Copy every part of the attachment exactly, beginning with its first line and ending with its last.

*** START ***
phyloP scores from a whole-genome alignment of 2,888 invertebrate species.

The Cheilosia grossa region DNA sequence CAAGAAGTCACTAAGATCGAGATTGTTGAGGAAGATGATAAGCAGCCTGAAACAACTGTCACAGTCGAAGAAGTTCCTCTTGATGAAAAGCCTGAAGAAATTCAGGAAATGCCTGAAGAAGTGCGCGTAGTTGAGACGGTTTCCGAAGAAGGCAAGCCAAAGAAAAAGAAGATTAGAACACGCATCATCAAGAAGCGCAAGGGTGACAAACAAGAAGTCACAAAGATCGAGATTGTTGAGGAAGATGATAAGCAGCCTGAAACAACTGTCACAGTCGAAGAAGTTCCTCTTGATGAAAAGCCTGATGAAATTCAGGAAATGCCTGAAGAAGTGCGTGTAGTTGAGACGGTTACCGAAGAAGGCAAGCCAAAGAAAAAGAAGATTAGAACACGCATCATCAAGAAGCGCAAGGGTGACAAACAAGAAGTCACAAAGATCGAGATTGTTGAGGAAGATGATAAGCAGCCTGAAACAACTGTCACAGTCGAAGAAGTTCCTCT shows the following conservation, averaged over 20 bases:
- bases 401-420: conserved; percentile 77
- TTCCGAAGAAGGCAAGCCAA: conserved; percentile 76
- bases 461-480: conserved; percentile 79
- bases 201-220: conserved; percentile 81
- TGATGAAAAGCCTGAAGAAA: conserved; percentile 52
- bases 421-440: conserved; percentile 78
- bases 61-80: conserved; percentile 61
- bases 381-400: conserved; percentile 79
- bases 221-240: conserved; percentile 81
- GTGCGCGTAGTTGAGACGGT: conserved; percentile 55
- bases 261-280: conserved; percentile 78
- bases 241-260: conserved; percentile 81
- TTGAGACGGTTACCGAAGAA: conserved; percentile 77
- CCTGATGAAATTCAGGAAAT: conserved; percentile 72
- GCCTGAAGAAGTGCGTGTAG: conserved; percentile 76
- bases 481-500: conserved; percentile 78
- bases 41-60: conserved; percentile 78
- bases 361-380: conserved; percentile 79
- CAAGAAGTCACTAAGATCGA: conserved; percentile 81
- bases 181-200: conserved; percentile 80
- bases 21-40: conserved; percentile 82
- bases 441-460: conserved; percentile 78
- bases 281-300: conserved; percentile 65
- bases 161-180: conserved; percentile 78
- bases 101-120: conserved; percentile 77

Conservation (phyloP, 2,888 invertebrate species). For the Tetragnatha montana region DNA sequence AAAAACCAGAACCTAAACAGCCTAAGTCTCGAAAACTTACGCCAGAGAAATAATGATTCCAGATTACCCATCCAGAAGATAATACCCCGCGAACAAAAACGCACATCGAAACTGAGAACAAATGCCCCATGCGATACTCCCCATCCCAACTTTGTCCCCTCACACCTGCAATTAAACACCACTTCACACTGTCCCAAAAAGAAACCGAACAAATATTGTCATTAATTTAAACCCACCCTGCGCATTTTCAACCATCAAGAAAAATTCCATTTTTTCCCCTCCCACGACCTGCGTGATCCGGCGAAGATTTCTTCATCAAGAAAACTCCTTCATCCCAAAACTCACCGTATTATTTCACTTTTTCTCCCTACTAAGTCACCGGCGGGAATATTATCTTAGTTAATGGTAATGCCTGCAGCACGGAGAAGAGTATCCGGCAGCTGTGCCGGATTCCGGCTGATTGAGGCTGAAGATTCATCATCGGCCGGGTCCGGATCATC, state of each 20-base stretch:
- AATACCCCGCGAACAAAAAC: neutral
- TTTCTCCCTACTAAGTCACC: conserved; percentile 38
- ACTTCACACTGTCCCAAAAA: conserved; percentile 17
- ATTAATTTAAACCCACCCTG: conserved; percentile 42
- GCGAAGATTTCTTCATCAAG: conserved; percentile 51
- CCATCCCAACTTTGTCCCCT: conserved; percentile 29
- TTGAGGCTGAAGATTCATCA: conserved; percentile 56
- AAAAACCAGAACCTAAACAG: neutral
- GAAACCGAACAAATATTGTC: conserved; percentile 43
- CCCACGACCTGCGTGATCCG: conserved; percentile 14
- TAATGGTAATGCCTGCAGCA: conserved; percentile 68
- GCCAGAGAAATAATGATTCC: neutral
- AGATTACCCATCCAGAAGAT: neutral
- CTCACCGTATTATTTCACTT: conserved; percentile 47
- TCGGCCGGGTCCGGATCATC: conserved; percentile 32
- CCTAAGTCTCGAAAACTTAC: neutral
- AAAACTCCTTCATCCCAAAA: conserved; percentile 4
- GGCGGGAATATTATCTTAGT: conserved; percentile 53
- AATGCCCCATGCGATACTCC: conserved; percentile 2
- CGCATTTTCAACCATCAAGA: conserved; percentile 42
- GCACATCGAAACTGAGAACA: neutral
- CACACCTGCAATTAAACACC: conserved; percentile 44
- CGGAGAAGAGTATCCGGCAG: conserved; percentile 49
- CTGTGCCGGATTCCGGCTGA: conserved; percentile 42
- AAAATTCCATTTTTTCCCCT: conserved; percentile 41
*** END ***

phyloP scores from a whole-genome alignment of 2,888 invertebrate species.

The Cheilosia grossa region DNA sequence CAAGAAGTCACTAAGATCGAGATTGTTGAGGAAGATGATAAGCAGCCTGAAACAACTGTCACAGTCGAAGAAGTTCCTCTTGATGAAAAGCCTGAAGAAATTCAGGAAATGCCTGAAGAAGTGCGCGTAGTTGAGACGGTTTCCGAAGAAGGCAAGCCAAAGAAAAAGAAGATTAGAACACGCATCATCAAGAAGCGCAAGGGTGACAAACAAGAAGTCACAAAGATCGAGATTGTTGAGGAAGATGATAAGCAGCCTGAAACAACTGTCACAGTCGAAGAAGTTCCTCTTGATGAAAAGCCTGATGAAATTCAGGAAATGCCTGAAGAAGTGCGTGTAGTTGAGACGGTTACCGAAGAAGGCAAGCCAAAGAAAAAGAAGATTAGAACACGCATCATCAAGAAGCGCAAGGGTGACAAACAAGAAGTCACAAAGATCGAGATTGTTGAGGAAGATGATAAGCAGCCTGAAACAACTGTCACAGTCGAAGAAGTTCCTCT shows the following conservation, averaged over 20 bases:
- bases 401-420: conserved; percentile 77
- TTCCGAAGAAGGCAAGCCAA: conserved; percentile 76
- bases 461-480: conserved; percentile 79
- bases 201-220: conserved; percentile 81
- TGATGAAAAGCCTGAAGAAA: conserved; percentile 52
- bases 421-440: conserved; percentile 78
- bases 61-80: conserved; percentile 61
- bases 381-400: conserved; percentile 79
- bases 221-240: conserved; percentile 81
- GTGCGCGTAGTTGAGACGGT: conserved; percentile 55
- bases 261-280: conserved; percentile 78
- bases 241-260: conserved; percentile 81
- TTGAGACGGTTACCGAAGAA: conserved; percentile 77
- CCTGATGAAATTCAGGAAAT: conserved; percentile 72
- GCCTGAAGAAGTGCGTGTAG: conserved; percentile 76
- bases 481-500: conserved; percentile 78
- bases 41-60: conserved; percentile 78
- bases 361-380: conserved; percentile 79
- CAAGAAGTCACTAAGATCGA: conserved; percentile 81
- bases 181-200: conserved; percentile 80
- bases 21-40: conserved; percentile 82
- bases 441-460: conserved; percentile 78
- bases 281-300: conserved; percentile 65
- bases 161-180: conserved; percentile 78
- bases 101-120: conserved; percentile 77

Conservation (phyloP, 2,888 invertebrate species). For the Tetragnatha montana region DNA sequence AAAAACCAGAACCTAAACAGCCTAAGTCTCGAAAACTTACGCCAGAGAAATAATGATTCCAGATTACCCATCCAGAAGATAATACCCCGCGAACAAAAACGCACATCGAAACTGAGAACAAATGCCCCATGCGATACTCCCCATCCCAACTTTGTCCCCTCACACCTGCAATTAAACACCACTTCACACTGTCCCAAAAAGAAACCGAACAAATATTGTCATTAATTTAAACCCACCCTGCGCATTTTCAACCATCAAGAAAAATTCCATTTTTTCCCCTCCCACGACCTGCGTGATCCGGCGAAGATTTCTTCATCAAGAAAACTCCTTCATCCCAAAACTCACCGTATTATTTCACTTTTTCTCCCTACTAAGTCACCGGCGGGAATATTATCTTAGTTAATGGTAATGCCTGCAGCACGGAGAAGAGTATCCGGCAGCTGTGCCGGATTCCGGCTGATTGAGGCTGAAGATTCATCATCGGCCGGGTCCGGATCATC, state of each 20-base stretch:
- AATACCCCGCGAACAAAAAC: neutral
- TTTCTCCCTACTAAGTCACC: conserved; percentile 38
- ACTTCACACTGTCCCAAAAA: conserved; percentile 17
- ATTAATTTAAACCCACCCTG: conserved; percentile 42
- GCGAAGATTTCTTCATCAAG: conserved; percentile 51
- CCATCCCAACTTTGTCCCCT: conserved; percentile 29
- TTGAGGCTGAAGATTCATCA: conserved; percentile 56
- AAAAACCAGAACCTAAACAG: neutral
- GAAACCGAACAAATATTGTC: conserved; percentile 43
- CCCACGACCTGCGTGATCCG: conserved; percentile 14
- TAATGGTAATGCCTGCAGCA: conserved; percentile 68
- GCCAGAGAAATAATGATTCC: neutral
- AGATTACCCATCCAGAAGAT: neutral
- CTCACCGTATTATTTCACTT: conserved; percentile 47
- TCGGCCGGGTCCGGATCATC: conserved; percentile 32
- CCTAAGTCTCGAAAACTTAC: neutral
- AAAACTCCTTCATCCCAAAA: conserved; percentile 4
- GGCGGGAATATTATCTTAGT: conserved; percentile 53
- AATGCCCCATGCGATACTCC: conserved; percentile 2
- CGCATTTTCAACCATCAAGA: conserved; percentile 42
- GCACATCGAAACTGAGAACA: neutral
- CACACCTGCAATTAAACACC: conserved; percentile 44
- CGGAGAAGAGTATCCGGCAG: conserved; percentile 49
- CTGTGCCGGATTCCGGCTGA: conserved; percentile 42
- AAAATTCCATTTTTTCCCCT: conserved; percentile 41